Throughout spring practice, summer workouts and fall camp, Brian Kelly did everything he could to make us believe a quarterback battle was taking place between Everett Golson and Malik Zaire.
Twelve games and 22 turnovers later, the Irish finally have one.
Fueled by Golson’s struggles to protect the football over the season’s final nine games and Zaire’s competent play in his 2.5 quarters of lopsided action against USC, the most important job in the program will be open for competition.
That means for the first time since Golson returned to campus last spring, he and Zaire will take snaps on equal footing, with both quarterbacks taking dead aim at a starting job.
“We have to go into that practice with a mindset of giving Everett and Malik both an opportunity to show what they’re made of and how they’re going to compete,” Kelly said on Sunday. “But at the same time, see what competition looks like from that standpoint—true competition.
“Because, obviously, this was not a competitive situation during the year. Malik was the backup, and I think I made that pretty clear. We’re going to let them compete, and we’ll see where that puts us come game time.”
Game time means the opportunity to go against LSU’s defense. A young, talented and deep group that’s played excellent football since giving up 41 points to Auburn in early October, the Tigers will give a very blunt assessment as to where the Irish quarterback is, especially with over three weeks to prepare for Notre Dame.
But regardless of where the chips fall heading into the Music City Bowl, it’s clear that Kelly has taken not just the November slide, but Golson’s play on whole as an opportunity to reevaluate how he views the quarterback position. And it could mean a harsh reboot of a position that’s the key to driving the Irish offense.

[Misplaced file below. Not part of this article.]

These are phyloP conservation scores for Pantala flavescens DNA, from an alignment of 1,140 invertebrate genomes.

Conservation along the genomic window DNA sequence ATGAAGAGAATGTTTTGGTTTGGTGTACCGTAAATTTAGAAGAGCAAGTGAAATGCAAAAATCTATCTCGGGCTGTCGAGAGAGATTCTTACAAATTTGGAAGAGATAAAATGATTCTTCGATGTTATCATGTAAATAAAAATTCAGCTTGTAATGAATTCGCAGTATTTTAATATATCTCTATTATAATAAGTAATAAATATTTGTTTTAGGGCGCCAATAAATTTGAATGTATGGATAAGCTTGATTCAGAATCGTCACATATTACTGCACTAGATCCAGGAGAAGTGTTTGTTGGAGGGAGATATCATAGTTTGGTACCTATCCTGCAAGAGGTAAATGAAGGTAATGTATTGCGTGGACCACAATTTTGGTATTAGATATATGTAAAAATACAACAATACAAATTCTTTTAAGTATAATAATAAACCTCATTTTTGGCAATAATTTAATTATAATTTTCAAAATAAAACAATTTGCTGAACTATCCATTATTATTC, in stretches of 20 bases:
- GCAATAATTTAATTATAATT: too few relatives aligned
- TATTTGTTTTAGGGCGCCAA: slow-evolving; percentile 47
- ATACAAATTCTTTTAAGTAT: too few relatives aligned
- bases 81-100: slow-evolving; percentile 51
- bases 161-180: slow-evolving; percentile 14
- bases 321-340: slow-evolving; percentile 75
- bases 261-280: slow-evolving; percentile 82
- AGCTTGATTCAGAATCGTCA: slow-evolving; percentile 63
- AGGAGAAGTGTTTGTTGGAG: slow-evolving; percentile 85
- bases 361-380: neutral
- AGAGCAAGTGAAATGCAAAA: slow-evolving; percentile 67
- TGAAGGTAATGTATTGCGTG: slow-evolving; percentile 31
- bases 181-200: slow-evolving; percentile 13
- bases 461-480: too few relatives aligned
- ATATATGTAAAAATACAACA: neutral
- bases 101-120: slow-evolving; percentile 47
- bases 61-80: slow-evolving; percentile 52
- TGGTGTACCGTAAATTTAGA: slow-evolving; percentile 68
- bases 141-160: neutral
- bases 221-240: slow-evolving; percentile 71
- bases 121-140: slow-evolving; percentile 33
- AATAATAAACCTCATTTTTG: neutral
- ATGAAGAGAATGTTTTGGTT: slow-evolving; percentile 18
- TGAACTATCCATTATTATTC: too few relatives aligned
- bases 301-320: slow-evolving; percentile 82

“There’s some things that have to change at that position,” Kelly said. “So we’re going to have to see how quickly they are, if we’re on the right track, if we’re making progress there. That could be an extension into the spring. I really think it’s just a matter of we’re going to have to take it really step by step.
“We know there’s competition at the position. Now let’s let them go and compete.”
After hearing from Kelly, it’s clear that the next three weeks aren’t necessarily about the best quarterback for the Irish to beat LSU, but rather the best quarterback to lead the program. And that should leave both candidates feeling recharged.
For Zaire, it’s an open competition at a position that looked spoken for through January 2016. For Golson, it’s the chance to clear the slate and get back to the basics. And for Kelly, it’s a chance to reiterate the ground rules and reboot a competition that desperately needs someone to take hold of the job.
“Let’s be clear. The best I can give you is there’s a way I want that position to operate, and it’s going to operate the way I want it to operate,” Kelly said. “If you operate it the way I want it done, you’ll be the starting quarterback at Notre Dame.”
With 2014’s fate largely settled, there’s no urgency. Meaning we’ll have the opportunity to see Golson and Zaire battle until the coaching staff is settled on an offensive leader.
“It may be eight practices. It may be a year. But I’m going to have to see what I need to see from both of them,” Kelly said.